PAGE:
Society for Effecting the Abolition of the Slave Trade

The Society for Effecting the Abolition of the Slave Trade (or The Society for the Abolition of the Slave Trade) was a British abolitionist group, formed on 22 May 1787, by twelve men who gathered together at a printing shop in London. The Society worked to educate the public about the abuses of the slave trade; it achieved abolition of the international slave trade in 1807, enforced by the Royal Navy.[1] The United States also prohibited the African slave trade that year, to take effect in 1808.

It later was superseded by development of the Anti-Slavery Society in 1823, which worked to abolish the institution of slavery throughout the British colonies. Abolition was passed by parliament in 1833 (except in India, where it was part of the indigenous culture); with emancipation completed by 1838. The ASS continued to work for abolition of slavery in the United States and other nations.


The first anti-slavery statement was written by Dutch and German Quakers, who met at Germantown, Pennsylvania in 1688. English Quakers began to express their official disapproval of the slave trade in 1727 and promote reforms. From the 1750s, a number of Quakers in Britain's American colonies also began to oppose slavery, and called on English Quakers to take action with parliament. They encouraged their fellow citizens, including Quaker slave owners, to improve conditions for slaves, educate their slaves in Christianity, reading and writing, and gradually emancipate (free) them.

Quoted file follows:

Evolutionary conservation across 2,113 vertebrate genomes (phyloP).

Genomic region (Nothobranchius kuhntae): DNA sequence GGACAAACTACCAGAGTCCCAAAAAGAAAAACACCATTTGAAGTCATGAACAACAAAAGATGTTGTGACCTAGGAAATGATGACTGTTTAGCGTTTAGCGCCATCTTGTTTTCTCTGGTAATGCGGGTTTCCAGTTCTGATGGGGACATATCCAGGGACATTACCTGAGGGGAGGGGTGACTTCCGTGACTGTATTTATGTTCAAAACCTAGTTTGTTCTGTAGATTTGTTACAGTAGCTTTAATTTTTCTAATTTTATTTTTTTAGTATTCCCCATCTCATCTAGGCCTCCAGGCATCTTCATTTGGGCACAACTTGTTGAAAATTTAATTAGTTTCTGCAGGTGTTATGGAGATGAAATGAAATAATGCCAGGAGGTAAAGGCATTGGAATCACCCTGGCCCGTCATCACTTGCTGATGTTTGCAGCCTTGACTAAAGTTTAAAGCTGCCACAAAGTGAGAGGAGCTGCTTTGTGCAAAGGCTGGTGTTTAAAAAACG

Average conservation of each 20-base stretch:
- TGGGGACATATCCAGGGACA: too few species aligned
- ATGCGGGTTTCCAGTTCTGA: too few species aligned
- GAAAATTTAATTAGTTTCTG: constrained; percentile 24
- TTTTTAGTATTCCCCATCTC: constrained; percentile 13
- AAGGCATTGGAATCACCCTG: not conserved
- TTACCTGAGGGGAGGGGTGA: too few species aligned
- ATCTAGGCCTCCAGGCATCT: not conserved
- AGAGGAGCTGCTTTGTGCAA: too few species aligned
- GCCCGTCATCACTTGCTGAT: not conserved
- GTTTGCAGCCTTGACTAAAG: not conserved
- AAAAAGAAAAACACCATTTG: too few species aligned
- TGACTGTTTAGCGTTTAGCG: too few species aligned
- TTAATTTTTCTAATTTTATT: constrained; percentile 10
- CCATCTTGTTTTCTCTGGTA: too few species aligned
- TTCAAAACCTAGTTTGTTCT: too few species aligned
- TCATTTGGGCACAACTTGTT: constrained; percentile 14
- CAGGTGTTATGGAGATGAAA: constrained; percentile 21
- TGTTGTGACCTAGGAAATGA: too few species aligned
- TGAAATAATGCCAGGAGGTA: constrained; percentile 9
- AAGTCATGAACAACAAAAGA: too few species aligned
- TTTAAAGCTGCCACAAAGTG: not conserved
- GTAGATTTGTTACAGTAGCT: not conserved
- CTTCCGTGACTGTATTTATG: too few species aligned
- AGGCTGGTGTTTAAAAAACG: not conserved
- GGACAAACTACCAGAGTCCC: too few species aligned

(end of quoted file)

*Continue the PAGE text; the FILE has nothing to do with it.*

An informal group of six Quakers pioneered the British abolitionist movement in 1783 when the London Society of Friends' yearly meeting presented its petition against the slave trade to Parliament, signed by over 300 Quakers. They were also influenced by publicity that year about the Zong massacre, as the ship owners were litigating a claim for insurance against losses due to more than 132 slaves having been killed on their ship.

The Quakers decided to form a small, committed, non-denominational group so as to gain greater Church of England and Parliamentary support. The new, non-denominational committee formed in 1787 had nine Quaker members and three Anglicans. As Quakers were not prepared to receive the sacrament of the Lord's Supper according to the rites of the Church of England, they were not permitted to serve as Members of Parliament, having Anglican members strengthened the committee's likelihood of influencing Parliament.


Nine of the twelve founding members of the Society for Effecting the Abolition of the Slave Trade were Quakers: John Barton (1755–1789); William Dillwyn (1743–1824); George Harrison (1747–1827); Samuel Hoare Jr (1751–1825); Joseph Hooper (1732–1789); John Lloyd; Joseph Woods Sr (1738–1812); James Phillips (1745–1799); and Richard Phillips.[2] Five of the Quakers had been amongst the informal group of six Quakers who had pioneered the movement in 1783, when the first petition against the slave trade was presented to Parliament.

Three Anglicans were founding members: Thomas Clarkson, campaigner and author of an influential essay against the slave trade; Granville Sharp who, as a lawyer, had long been involved in the support and prosecution of cases on behalf of enslaved Africans; and Philip Sansom.[2]